India’s prime minister made a surprise stop Friday in Pakistan to meet his counterpart in a richly symbolic gesture likely to add momentum to a tentative reconciliation process between the nuclear-armed neighbors.
Pakistani Prime Minister Nawaz Sharif embraced India’s Narendra Modi at the airport in the eastern city of Lahore. They walked from the plane holding hands and smiling broadly. The visit, the first by an Indian prime minister in more than a decade, coincided with Mr. Sharif’s birthday.
“This was a goodwill visit, in which it was decided that both countries will have to examine each other’s concerns, to understand each other’s issues, and open up ways to peace,” said Aizaz Chaudhry, Pakistan’s foreign secretary.
Pakistan’s Prime Minister Nawaz Sharif said on Wednesday that the terms set by India for the Indo-Pak dialogue were “unacceptable” to Pakistan and warned the international community that the world would ignore the dangers of rising tensions in South Asia at its own peril.
Speaking to the annual United Nations General Assembly, Mr Sharif said Pakistan could not ignore India’s “unprecedented” arms build-up and would “take whatever measures are necessary to maintain credible deterrence.”
On rare days does a speech that is not made by the Prime Minister makes headlines. Today is one such day. This morning, newspapers across the country carried the speech of Eenam Gambhir, the First Secretary in the Permanent Mission of India to the UN, on their front pages.
In sharp remarks, Gambhir exercised India’s Right of Reply during the General Debate of the 71st session UN General Assembly on Wednesday.
Describing the Pakistan PM’s speech as “a long tirade”, Gambhir attacked Pakistan on the topic of sponsorship of terrorism. The words used were less diplomatic, but definitely no less impactful.
“The land of Taxila, one of the greatest learning centres of ancient times, is now host to the Ivy League of terrorism. It attracts aspirants and apprentices from all over the world. The effects of its toxic curriculum are felt across the globe,” she said during her speech.
Needless to say, when you’re talking about two countries that share a long border, lots of historical bad blood, and a commitment to increasing their nuclear stockpiles, you’d prefer to see stories like the one from December over the ones that have been coming out of the UNGA this week. Let’s just say it’s unlikely that Modi will be helping Sharif celebrate his birthday this year. The cause of the bad blood goes all the way back to, well, Sunday, when four militants stormed the Indian army base at Uri, in Kashmir, and killed 17 Indian soldiers before they themselves were killed. This is the largest militant attack in Kashmir in some time, and the deadliest attack on Indian forces in almost two decades.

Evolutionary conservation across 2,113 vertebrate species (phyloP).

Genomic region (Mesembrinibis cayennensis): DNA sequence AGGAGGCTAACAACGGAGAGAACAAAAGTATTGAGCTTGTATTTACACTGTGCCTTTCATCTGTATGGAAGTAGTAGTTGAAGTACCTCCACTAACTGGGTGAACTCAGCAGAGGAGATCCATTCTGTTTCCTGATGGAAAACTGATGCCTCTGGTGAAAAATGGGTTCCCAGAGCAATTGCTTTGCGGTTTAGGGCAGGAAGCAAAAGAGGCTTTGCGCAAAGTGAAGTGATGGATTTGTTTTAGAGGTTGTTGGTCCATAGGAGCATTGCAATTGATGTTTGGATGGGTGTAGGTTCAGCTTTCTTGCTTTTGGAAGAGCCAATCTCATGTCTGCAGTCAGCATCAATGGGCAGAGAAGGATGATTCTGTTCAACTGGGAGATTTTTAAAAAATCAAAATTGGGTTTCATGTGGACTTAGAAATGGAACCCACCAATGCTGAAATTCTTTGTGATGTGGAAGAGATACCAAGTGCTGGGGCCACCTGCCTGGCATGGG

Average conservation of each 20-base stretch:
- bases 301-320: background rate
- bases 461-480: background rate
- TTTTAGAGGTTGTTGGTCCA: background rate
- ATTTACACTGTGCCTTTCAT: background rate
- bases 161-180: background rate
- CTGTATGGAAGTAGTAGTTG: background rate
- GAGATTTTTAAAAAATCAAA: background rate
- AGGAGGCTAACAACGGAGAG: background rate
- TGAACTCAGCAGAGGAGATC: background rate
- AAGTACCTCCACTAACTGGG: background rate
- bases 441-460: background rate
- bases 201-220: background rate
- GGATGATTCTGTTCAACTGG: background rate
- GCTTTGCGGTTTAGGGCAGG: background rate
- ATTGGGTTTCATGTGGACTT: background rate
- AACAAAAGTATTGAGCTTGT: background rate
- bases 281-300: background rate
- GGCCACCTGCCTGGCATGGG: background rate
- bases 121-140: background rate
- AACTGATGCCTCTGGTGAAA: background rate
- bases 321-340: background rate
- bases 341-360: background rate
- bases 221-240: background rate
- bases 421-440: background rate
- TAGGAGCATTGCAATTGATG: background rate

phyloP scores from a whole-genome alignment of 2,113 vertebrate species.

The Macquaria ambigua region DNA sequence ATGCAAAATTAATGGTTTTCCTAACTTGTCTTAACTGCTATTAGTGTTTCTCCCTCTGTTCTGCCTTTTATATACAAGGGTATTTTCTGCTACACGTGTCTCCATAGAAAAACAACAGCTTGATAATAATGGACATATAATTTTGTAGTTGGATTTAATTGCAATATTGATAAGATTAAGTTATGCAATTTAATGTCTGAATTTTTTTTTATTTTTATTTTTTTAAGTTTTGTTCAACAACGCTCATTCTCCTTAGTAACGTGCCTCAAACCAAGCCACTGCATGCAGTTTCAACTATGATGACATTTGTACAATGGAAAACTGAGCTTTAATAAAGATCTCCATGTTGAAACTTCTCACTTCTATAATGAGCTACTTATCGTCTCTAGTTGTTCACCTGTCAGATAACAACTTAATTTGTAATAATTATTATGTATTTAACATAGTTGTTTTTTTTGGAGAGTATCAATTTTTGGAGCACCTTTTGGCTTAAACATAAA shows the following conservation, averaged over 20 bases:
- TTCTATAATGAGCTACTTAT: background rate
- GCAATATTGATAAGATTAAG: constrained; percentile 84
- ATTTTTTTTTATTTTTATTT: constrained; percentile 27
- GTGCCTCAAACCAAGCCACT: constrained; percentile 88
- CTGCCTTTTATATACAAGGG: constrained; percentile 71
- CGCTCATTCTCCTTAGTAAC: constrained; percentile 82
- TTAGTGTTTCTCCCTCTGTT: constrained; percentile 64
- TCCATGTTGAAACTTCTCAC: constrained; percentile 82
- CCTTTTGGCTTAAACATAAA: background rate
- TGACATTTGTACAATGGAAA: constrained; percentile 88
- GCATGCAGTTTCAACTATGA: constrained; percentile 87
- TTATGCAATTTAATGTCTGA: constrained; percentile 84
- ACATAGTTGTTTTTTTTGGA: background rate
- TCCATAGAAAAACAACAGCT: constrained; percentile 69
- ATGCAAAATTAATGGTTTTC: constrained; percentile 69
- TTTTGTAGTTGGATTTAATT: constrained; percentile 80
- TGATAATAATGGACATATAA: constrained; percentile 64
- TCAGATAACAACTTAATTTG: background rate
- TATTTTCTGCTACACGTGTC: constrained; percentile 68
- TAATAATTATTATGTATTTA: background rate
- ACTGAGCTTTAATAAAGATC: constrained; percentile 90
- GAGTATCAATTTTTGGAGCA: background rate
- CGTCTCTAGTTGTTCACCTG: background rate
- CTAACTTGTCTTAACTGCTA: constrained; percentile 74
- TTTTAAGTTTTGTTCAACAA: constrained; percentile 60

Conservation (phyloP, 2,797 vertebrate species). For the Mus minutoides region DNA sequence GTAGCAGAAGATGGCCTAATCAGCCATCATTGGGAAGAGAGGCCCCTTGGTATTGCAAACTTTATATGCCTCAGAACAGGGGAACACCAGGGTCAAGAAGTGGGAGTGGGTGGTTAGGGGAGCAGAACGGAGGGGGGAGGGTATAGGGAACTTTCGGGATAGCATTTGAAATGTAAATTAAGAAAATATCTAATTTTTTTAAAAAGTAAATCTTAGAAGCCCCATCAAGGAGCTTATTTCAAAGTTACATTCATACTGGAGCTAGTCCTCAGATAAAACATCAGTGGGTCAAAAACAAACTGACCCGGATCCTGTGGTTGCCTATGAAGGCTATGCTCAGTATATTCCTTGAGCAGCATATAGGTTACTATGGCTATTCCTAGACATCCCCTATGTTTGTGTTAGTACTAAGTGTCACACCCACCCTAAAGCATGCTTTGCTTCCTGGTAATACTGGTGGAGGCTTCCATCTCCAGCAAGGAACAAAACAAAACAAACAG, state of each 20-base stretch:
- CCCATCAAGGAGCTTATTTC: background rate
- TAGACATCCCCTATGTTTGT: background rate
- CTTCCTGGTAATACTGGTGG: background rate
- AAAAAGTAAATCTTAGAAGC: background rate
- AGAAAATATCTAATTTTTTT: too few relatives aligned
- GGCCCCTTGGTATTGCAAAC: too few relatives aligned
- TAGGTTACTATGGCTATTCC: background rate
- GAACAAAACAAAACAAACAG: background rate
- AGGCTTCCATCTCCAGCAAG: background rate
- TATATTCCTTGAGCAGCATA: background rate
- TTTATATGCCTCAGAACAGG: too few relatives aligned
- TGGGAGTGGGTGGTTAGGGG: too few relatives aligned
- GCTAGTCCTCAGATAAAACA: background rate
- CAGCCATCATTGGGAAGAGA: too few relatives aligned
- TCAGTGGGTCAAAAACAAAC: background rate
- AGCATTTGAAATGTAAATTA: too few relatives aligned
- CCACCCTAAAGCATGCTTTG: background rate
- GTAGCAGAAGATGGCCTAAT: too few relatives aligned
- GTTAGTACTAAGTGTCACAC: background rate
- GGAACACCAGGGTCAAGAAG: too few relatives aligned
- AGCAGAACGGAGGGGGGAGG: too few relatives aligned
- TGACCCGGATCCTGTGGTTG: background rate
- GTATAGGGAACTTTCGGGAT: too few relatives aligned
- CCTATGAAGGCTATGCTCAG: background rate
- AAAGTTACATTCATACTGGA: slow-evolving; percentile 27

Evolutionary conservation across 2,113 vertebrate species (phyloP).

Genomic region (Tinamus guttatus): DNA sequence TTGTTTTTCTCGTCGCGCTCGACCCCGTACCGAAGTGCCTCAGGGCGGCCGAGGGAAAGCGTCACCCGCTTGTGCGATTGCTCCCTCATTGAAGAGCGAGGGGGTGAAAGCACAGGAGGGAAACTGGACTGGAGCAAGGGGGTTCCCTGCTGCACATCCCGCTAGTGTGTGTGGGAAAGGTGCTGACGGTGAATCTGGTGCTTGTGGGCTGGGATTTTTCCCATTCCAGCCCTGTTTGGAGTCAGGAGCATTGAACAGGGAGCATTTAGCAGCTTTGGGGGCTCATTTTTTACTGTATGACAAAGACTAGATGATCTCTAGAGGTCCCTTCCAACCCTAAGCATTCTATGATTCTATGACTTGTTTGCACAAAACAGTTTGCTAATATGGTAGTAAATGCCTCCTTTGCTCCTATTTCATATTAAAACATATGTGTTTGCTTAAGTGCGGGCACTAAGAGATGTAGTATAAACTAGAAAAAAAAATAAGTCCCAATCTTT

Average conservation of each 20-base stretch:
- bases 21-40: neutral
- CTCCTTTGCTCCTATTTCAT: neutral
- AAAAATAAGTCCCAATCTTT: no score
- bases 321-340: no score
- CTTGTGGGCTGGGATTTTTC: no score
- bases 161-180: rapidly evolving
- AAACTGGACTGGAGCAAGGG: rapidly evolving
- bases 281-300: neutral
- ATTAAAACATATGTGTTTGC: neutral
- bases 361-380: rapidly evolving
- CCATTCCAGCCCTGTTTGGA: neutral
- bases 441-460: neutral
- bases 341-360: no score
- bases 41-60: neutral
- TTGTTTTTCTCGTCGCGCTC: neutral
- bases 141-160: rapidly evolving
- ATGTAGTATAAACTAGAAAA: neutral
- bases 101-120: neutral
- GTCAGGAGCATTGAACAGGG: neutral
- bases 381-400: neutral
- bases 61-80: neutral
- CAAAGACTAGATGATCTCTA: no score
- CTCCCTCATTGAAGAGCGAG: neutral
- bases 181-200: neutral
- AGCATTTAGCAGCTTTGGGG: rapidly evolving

Tensions in Kashmir have been running high since July 8, when Indian security forces tracked down and killed Burhan Wani, one of the commanders of the Kashmiri separatist group Hizbul Mujahideen. Though Hizbul Mujahideen is considered a terrorist group by India, the EU, and the US, that sentiment isn’t shared by many Kashmiris, who took to the streets as word of Wani’s death spread. The unrest, larger than anything Kashmir has seen for several years, caused the Indian government to impose a curfew across the whole of the province, which it lifted at the end of August and then quickly began reimposing bit by bit. Last week it announced a full, state-wide reimposition of the curfew just in time for Eid, but the unrest and violence has continued anyway.
After the Uri attack, India, as it is wont to do, blamed it on Pakistan. Pakistan, as it is wont to do, denied this. And, you know, you kind of have to pick your poison–India always lays attacks like this at Pakistan’s doorstep, but it’s not like Pakistani intelligence hasn’t cultivated its share of terrorists both in Kashmir and Afghanistan. On the other hand, it’s not like India hasn’t given the people of Kashmir plenty of reason to resist Indian rule there, with violence if necessary, and if we’ve learned anything over the past 15 or so years it should be that militants don’t necessarily need state sponsors to carry out very lethal attacks. India’s insistence that the attackers’ gear had “Pakistani markings” really isn’t enough to prove Pakistan’s involvement.
Modi is under some domestic pressure to retaliate, which is probably what he wants to do anyway, given his and his party’s political leanings. And that brings us to the UNGA, where I think it’s fair to say that Sharif exercised some bad judgment in opting to push the Kashmir issue despite the fallout from Sunday’s attack still being fresh in everybody’s mind. He’d apparently been planning for a while to use his UNGA speech to talk about Kashmir and Indian intransigence–including its arms buildup, even though Pakistan’s addition of tactical nukes to its arsenal is easily the most provocative recent military build-up in South Asia–but then Uri happened and, well, this is why pencils have erasers, you know? But Sharif decided to stick to his plan, and India, already seething, clearly didn’t take it well.
We’ll have to wait, though probably not that long, to see how Pakistan responds to being put in the Ivy League (of terrorism), which except for that last bit in parentheses is actually quite flattering. The good news is that as long as these two countries are insulting each other, they’re not doing anything more serious than that. Sticks and
stones tactical nuclear weapons, and so forth. The bad news is that, among the insults, there seems to be a disturbing trend lately of relatively prominent Indian figures just sort of casually commenting on what would happen if India were to, say, nuke Pakistan. And that seems like the kind of thing that can, over time, lead to a very bad place.